1978 Independence Bowl - East Carolina 35, Louisiana Tech 13
Dec. 16, 1978 - Attendance: 18,200
By Jim Kyle, Daily Reflector
SHREVEPORT, La. - It was the Pirates' first bowl appearance since they defeated Maine, 31-0, in the Tangerine Bowl in 1965. After the game, ECU coach Pat Dye expressed hope of bigger and better bowls in the Bucs' future. The victory wasn't the only honor ECU garnered in the game. Fullback Theodore Sutton set an Independence Bowl record with 143 yards on 17 carries and was named the game's outstanding offensive player by the press. End Zack Valentine, who led the ECU defense with seven tackles, received the award as the top defensive player.
"That's the way to have fun playing the game," Dye told his team in the locker room. "We may not have been the most polished team in the world, but we really got after them."
The Pirates certainly did that. More than one Bulldog had to be helped from the field after a bone-crushing hit, and quarterback Keith Thibodeaux, who directed all three Tech scoring drives, had to be taken to the hospital after ECU linebacker Jeffrey Warren buried his helmet in the quarterback's chin.
The East Carolina defense completely shut down the Bulldog rushing attack, limiting the Southland Conference champions to just 12 yards on the ground. The host Bulldogs were more successful through the air, passing a record 52 times for 263 yards.
"We knew Tech was going to throw the football against us," Dye said, "and they got a lot of yards. They really had enough yards to score more points than they did. But our defense played well, especially inside the 20, and we came up with the big play when we needed it." Dye also has praise for his offensive unit. "I'm particularly proud of the offensive line. The offensive line has made tremendous progress and [quarterback Leander] Green is executing our offense as well as it can be executed."
Sutton, who had the best day of his career, gave credit to the Pirate defense. "Our defense kept us in good field position all game," the Kinston junior said. It was his 45-yard TD scamper in the third quarter that ended a Tech comeback bid by putting ECU up, 28-13. Sutton said the bowl trip "means a great deal to us. We finally got a chance to prove to people that we can play football."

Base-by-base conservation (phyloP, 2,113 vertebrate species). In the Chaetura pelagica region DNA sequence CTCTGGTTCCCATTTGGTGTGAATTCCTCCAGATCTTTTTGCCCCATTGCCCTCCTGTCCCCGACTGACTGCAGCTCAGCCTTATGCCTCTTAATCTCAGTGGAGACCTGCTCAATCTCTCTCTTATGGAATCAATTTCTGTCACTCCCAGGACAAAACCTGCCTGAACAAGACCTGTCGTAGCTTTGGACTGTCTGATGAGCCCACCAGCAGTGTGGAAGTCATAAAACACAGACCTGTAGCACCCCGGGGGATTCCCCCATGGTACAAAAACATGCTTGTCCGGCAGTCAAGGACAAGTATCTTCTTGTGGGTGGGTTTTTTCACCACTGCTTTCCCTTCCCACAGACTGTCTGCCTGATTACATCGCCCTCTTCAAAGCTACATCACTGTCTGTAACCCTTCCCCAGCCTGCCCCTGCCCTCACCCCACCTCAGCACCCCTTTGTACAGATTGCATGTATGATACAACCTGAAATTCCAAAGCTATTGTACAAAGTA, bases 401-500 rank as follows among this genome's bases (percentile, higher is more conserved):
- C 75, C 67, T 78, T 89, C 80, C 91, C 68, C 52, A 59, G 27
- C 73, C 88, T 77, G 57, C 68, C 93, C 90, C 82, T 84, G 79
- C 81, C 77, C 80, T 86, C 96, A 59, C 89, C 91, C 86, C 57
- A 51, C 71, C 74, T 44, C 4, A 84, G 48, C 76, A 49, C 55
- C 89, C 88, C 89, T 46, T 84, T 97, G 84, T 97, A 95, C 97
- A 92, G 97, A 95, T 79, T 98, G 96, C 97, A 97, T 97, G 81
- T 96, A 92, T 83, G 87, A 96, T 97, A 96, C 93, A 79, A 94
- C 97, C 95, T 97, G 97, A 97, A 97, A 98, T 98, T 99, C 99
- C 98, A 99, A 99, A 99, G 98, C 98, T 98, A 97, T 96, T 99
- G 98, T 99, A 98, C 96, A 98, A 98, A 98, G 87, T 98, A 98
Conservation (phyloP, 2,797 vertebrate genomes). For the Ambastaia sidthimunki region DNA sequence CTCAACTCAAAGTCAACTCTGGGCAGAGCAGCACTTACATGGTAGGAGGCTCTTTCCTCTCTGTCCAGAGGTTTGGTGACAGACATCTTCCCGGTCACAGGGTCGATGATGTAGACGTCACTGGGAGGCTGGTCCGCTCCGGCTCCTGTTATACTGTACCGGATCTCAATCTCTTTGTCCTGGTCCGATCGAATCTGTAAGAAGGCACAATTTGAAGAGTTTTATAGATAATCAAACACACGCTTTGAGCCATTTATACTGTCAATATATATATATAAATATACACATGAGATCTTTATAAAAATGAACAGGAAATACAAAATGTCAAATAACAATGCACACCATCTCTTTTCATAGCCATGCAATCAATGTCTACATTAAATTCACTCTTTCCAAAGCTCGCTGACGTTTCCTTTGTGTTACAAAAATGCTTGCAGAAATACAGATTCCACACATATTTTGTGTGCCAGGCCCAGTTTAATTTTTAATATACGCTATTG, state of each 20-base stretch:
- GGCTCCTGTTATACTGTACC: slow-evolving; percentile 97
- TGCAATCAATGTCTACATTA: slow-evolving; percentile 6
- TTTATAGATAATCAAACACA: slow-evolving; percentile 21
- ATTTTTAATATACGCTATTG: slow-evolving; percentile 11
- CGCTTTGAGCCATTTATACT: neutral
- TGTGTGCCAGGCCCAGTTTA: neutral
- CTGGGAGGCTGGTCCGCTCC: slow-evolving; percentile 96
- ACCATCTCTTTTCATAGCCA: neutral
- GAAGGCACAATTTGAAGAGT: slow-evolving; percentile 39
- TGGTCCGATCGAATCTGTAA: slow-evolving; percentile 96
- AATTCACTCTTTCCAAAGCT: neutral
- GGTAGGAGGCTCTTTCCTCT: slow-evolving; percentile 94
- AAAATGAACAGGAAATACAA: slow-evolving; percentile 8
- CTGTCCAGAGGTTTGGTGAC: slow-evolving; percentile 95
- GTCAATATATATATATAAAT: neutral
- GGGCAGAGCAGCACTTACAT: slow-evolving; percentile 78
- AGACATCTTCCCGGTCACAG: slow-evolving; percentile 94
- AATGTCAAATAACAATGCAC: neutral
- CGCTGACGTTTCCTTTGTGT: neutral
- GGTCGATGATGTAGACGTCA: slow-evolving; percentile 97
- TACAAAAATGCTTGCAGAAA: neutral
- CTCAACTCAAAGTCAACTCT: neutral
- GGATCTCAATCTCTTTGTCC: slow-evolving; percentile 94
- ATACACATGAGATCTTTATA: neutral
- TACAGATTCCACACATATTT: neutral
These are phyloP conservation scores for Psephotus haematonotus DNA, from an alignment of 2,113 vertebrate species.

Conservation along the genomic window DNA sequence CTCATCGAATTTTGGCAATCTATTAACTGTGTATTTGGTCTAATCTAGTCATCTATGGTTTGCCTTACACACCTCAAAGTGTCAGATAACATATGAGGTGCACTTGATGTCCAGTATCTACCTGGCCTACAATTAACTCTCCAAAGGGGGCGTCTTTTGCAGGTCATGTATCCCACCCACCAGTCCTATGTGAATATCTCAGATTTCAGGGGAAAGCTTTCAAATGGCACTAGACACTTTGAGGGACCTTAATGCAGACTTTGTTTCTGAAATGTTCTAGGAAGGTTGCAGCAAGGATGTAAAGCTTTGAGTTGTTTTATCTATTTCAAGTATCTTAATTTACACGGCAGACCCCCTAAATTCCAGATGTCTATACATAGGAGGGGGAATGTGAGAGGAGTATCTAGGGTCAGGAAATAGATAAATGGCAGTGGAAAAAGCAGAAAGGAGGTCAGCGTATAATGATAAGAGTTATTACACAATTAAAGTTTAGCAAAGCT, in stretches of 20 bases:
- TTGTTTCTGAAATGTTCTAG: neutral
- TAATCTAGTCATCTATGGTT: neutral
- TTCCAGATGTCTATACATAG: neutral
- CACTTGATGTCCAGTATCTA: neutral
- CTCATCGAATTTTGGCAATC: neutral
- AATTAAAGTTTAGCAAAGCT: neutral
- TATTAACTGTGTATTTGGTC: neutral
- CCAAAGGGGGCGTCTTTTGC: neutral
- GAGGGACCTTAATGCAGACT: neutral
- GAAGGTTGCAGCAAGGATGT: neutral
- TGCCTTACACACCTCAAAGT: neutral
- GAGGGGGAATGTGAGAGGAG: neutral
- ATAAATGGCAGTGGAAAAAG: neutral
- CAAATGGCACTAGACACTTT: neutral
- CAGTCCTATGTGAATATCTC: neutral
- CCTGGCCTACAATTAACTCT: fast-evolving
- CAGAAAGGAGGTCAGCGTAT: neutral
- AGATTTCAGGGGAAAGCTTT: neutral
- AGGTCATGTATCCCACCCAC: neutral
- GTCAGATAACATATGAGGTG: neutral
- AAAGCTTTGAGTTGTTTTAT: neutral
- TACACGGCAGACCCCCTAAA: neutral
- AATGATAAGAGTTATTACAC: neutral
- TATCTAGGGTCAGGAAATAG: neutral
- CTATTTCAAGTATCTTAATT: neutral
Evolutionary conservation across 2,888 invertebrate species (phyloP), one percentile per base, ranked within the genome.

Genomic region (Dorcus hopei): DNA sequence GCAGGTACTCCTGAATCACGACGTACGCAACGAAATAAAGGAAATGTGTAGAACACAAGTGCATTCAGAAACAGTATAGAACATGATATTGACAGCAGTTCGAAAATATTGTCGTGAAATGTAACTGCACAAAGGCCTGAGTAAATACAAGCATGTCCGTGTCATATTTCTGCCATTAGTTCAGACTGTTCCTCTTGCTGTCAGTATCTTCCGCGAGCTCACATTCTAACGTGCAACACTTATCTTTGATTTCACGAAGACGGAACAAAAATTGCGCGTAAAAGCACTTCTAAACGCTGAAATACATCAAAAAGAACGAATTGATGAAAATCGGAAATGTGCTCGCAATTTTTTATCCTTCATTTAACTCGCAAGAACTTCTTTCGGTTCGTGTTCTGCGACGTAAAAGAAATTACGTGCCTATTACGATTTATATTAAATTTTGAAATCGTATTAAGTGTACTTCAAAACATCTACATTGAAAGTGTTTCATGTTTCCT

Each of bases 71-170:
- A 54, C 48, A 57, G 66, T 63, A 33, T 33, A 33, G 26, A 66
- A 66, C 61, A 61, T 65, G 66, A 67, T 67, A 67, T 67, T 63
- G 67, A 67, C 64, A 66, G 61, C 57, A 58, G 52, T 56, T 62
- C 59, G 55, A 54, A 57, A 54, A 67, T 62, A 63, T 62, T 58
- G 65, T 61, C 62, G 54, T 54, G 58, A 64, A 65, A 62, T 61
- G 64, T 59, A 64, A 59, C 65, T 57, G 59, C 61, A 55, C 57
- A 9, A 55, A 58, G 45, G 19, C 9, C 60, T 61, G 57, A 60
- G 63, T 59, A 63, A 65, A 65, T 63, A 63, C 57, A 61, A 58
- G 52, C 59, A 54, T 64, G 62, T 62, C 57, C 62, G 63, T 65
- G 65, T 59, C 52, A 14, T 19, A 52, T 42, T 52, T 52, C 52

His record-breaking performance was a result of taking what the Bulldog defense would allow. "In our offense, one person might get a lot of yardage in a certain game. Tonight, the inside veer was really open and I just took advantage of it," Sutton explained.
It was an afternoon of frustration for Louisiana Tech as the Bulldogs left the football on the ground almost as many times as they put it in the air. Three Tech turnovers in the first half led to Pirate touchdowns and a 21-0 ECU lead early in the second quarter. The Bulldogs turned the ball over seven times in the game, six times before halftime.
The lopsided outcome of the game, despite only a 332-275 Pirate advantage in total yardage, was the result of the Bucs being able to capitalize on Bulldog mistakes, while Tech was unable to take advantage of all of its opportunities. A goalline stand inside the ECU 5 late in the third quarter closed the door on the Bulldog hopes.
Neither team was able to generate any offense early in the game; there wasn't even a first down in the first five possessions. But the Pirates finally got away on their first scoring drive after defensive end Cliff Williams recovered a fumbled pitch at the Tech 16.
Sutton broke loose for 13 yards on first down to put the ball at the 3 and, two plays later, Anthony Collins took a pitch over the right side for the score.
Bill Lamm, who kicked PATs after all five ECU TDs, made it 7-0. The Pirates set a number of records in the young bowl, including fewest yards allowed on the ground (12), most touchdowns (five), most points scored (35), most rushing first downs
Rushing: ECU - Sutton 17-143. LT - Clark 6-28.